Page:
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Susan Pease Gadoua

Susan Pease Gadoua

Posted: January 6, 2010 09:24 PM

Divorce's Guilty Pleasure

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People often describe feeling feelings they hadn't anticipated during their divorce. One example of this is thinking they would be happy to get the divorce decree only to find that they were depressed for days, or, on the contrary, they thought they'd be devastated when the finality of the divorce hit them, only to find they were relieved.

Parenting is a full time job and, although most people say they wouldn't trade it for the world, it can be exhausting and thankless. Frankly speaking, while co-parenting can have its challenges, the shared custody arrangements that come in a divorce situation can actually bring a sense of balance into one's life.

In writing this article, I realize that not every parent sharing custody with an ex will feel good about the new lifestyle - especially those don't trust their kid's other parent. However, there are many who will find this article normalizing and, as such, a relief to their already burdened conscience.

The following scenario is based on true stories of countless parents who have ultimately enjoyed sharing custody with their exes. It is written in second person so that you, the reader facing (and dreading) a joint custody set up, might better relate to it:

After a long custody dispute, the day has finally come when you have to hand over the kids to your ex. You knew this would be an excruciatingly painful experience and you called a friend and asked if you could meet at a movie and then grab a bite to eat - something you hadn't done since before the kids were born.

As you drop them off for their first overnight away, you try not to let the kids see you cry. You try not to let them hear the sadness in your voice as you wish them well. You hope your phony smile will fool them into thinking you believe this is a good thing.

When the car door closes, you fall apart. The depth of loneliness is far worse than you feared it would be. Even though you have plans, you feel as though one of your limbs has just been severed off your body. The emptiness is profound. You're not sure how you are going to stand the agony of this separation.

Through the tears, you drive away and head toward the movie theater. During the drive, you perseverate over all the things that might go wrong while the kids are with their other parent. You say some prayers that they stay safe and sound with your ex and now your mind turns to finding a good parking space.

As you change your focus to the evening you are about to have, without realizing it, you stop thinking about your kids. Upon closing the car door, you feel a blast of endorphins being released from your brain and then coursing through your body over having a "free" night out.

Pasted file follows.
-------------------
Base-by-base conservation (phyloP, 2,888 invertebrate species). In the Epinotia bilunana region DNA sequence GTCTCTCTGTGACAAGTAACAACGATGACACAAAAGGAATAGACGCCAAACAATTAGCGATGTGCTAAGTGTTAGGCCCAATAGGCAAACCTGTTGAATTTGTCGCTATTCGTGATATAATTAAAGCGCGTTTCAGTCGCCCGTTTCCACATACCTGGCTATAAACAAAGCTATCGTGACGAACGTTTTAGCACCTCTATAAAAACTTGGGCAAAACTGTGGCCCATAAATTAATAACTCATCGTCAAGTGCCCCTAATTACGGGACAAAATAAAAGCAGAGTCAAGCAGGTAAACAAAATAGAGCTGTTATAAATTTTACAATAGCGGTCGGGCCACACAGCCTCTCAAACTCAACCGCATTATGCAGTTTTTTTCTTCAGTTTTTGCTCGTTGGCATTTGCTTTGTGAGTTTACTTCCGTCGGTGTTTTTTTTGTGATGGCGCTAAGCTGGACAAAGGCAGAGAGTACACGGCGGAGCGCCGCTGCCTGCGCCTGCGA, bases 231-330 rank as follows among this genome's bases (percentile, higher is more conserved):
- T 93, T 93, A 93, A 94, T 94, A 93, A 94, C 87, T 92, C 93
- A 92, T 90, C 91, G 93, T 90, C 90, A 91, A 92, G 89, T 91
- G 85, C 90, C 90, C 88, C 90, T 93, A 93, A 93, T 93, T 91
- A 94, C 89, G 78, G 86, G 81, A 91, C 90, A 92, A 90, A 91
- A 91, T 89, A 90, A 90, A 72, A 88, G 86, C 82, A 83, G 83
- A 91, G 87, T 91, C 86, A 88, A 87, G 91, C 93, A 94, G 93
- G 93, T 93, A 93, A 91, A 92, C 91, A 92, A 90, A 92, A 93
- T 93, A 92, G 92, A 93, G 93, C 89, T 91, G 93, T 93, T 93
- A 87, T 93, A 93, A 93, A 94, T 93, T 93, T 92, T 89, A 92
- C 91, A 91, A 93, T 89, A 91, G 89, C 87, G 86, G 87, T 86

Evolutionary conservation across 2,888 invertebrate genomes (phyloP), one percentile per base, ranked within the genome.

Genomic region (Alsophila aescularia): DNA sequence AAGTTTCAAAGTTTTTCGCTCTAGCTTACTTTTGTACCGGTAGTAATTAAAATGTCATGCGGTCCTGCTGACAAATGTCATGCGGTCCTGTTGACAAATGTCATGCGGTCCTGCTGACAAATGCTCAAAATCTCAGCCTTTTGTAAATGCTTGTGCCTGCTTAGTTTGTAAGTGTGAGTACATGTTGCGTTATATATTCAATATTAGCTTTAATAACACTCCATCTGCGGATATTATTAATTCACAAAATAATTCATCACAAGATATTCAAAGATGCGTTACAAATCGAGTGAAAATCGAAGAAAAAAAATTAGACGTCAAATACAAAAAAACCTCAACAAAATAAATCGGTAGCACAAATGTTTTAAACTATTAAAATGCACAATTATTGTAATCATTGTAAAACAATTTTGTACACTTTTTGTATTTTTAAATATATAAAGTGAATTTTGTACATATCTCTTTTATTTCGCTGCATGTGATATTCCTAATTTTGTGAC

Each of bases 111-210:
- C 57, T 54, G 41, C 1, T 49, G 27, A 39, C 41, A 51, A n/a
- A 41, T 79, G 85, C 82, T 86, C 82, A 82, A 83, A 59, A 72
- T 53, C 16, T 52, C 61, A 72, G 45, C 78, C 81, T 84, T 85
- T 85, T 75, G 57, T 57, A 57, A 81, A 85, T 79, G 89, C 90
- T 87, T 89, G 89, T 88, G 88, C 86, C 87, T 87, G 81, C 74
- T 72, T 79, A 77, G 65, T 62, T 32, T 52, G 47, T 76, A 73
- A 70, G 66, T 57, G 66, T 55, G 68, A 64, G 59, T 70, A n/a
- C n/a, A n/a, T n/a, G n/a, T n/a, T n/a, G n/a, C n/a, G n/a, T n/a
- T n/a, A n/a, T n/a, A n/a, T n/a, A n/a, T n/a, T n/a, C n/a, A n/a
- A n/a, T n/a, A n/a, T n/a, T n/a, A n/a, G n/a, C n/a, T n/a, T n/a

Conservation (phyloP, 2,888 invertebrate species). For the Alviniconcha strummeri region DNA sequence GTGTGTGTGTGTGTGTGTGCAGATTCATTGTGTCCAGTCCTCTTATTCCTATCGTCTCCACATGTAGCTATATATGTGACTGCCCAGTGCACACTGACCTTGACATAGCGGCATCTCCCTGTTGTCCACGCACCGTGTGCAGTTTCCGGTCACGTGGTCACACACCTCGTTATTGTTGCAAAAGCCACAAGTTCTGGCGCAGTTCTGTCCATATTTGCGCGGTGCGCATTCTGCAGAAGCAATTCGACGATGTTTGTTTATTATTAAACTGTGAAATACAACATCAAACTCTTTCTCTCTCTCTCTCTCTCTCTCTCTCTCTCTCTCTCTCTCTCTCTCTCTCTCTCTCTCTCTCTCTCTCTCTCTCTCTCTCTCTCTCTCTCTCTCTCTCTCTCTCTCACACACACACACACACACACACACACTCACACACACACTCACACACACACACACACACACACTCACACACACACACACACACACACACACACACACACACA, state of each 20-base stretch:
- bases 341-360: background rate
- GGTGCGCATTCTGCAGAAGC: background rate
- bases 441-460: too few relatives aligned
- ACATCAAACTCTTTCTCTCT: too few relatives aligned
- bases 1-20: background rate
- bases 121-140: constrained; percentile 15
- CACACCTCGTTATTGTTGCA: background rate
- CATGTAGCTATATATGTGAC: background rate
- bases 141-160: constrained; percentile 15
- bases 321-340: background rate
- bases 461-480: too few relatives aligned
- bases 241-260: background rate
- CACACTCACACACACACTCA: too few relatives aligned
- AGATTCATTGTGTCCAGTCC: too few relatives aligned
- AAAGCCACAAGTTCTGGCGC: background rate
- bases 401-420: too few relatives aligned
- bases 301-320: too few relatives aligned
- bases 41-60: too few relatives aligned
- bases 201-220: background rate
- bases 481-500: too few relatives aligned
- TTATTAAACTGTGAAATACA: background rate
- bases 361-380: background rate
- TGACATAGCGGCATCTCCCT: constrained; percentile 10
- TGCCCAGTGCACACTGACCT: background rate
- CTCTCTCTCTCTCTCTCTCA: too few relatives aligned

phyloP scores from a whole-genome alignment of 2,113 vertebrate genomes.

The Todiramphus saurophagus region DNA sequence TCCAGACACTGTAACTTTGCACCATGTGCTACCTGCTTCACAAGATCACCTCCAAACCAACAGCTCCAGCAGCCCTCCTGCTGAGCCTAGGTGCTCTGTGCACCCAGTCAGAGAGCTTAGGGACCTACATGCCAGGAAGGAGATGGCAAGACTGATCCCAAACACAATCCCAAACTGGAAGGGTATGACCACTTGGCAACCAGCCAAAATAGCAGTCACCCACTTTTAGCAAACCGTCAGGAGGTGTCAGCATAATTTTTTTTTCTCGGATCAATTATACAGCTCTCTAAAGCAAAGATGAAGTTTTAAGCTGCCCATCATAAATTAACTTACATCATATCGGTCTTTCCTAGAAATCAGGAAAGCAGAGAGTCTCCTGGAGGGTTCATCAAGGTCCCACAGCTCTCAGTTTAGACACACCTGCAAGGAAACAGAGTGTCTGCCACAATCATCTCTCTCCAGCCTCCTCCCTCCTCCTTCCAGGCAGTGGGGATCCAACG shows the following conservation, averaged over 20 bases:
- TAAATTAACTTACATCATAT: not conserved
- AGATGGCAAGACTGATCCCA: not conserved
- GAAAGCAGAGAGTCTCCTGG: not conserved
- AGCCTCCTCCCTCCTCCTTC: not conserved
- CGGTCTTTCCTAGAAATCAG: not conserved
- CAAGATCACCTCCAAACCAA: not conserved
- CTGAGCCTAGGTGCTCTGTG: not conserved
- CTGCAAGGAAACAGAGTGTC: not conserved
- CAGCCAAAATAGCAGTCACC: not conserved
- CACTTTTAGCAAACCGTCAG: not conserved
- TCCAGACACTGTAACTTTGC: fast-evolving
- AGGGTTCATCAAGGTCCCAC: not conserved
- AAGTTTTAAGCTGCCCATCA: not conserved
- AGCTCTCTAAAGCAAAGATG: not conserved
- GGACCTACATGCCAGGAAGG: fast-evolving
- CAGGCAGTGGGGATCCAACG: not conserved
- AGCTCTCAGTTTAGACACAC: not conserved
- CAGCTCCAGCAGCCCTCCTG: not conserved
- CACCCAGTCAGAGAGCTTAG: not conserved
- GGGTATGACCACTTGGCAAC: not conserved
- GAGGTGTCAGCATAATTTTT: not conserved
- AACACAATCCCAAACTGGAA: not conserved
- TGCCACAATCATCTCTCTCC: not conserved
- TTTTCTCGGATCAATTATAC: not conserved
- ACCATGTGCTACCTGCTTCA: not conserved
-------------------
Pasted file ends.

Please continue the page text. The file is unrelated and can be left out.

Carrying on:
By the time you reach the movie theater, you can't even relate to the horrible belief that you were abandoning your children you'd had 15 minutes earlier.

Your friend greets you and you are thrilled to be there. You can't get your popcorn and soda fast enough and a giddy excitement has now filled your spirit at the idea that you get to see an adult movie for a change!

By night's end, you look back and realize that, not only were you able to forget about not having the kids for the night, you actually felt happy to have a small piece of your time back to do with as you pleased.

The next morning, you wake up (at whatever hour you want to wake up), ride your bike to town to grab a coffee and a muffin. You are literally free to do what you want so you hang out and people-watch.

Reading the newspaper, you're struck by the fact that you're actually loving being alone. In fact, you don't want the kids back just yet! You are dreading the three o'clock hour when they will be back in your house, bouncing around being kids and pulling on you to meet their needs.

Guilt begins to creep into your consciousness as you admit to yourself that, as much as you love the little tikes, you have thoroughly enjoyed being away from them.

You can actually have a semblance of a life now that you are divorced. Your identity is no longer consumed by being "the mom" or "the dad." You can get a prolonged break from parenting and truly share the responsibility in a way you never did when you were still married.

But, because you "shouldn't" feel this way, you will never speak about this revelation to anyone. If anyone asks about what it's like when the kids are away from you, you will feign sadness (although on some level, you are truly sad).

Relishing your alone time will remain a secret guilty pleasure of your divorce.


 
 
 

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